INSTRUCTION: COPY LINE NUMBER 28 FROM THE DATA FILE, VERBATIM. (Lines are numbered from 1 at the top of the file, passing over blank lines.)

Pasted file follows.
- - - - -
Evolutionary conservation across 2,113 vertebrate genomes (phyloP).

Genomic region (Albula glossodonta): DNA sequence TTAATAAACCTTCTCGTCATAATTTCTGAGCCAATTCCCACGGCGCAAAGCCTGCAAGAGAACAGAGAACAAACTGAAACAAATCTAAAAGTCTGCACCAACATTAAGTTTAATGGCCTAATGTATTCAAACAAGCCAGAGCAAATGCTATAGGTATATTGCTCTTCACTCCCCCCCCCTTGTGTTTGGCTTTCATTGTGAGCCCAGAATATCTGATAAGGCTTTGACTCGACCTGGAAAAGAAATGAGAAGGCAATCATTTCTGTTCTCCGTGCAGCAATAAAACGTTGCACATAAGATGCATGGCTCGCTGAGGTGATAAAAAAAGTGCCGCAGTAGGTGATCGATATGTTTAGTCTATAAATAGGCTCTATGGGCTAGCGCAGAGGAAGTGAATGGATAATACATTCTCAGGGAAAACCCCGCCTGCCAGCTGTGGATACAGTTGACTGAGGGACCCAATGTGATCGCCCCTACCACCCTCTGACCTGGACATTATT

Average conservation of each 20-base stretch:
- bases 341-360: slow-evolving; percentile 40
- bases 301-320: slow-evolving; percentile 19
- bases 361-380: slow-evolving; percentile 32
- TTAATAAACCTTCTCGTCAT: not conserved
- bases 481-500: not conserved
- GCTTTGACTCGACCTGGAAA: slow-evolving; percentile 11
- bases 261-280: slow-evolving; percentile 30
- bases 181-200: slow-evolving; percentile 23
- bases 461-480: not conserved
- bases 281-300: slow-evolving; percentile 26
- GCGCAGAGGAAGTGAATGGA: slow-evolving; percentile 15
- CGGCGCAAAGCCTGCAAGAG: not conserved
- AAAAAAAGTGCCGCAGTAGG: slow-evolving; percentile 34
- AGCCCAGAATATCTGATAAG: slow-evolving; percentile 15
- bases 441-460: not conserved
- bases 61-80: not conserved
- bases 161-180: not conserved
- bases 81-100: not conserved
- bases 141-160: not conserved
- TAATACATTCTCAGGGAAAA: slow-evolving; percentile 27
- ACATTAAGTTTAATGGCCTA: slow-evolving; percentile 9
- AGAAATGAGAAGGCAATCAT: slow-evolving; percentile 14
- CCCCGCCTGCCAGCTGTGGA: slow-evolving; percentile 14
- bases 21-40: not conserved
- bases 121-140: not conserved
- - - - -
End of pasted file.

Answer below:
- bases 121-140: not conserved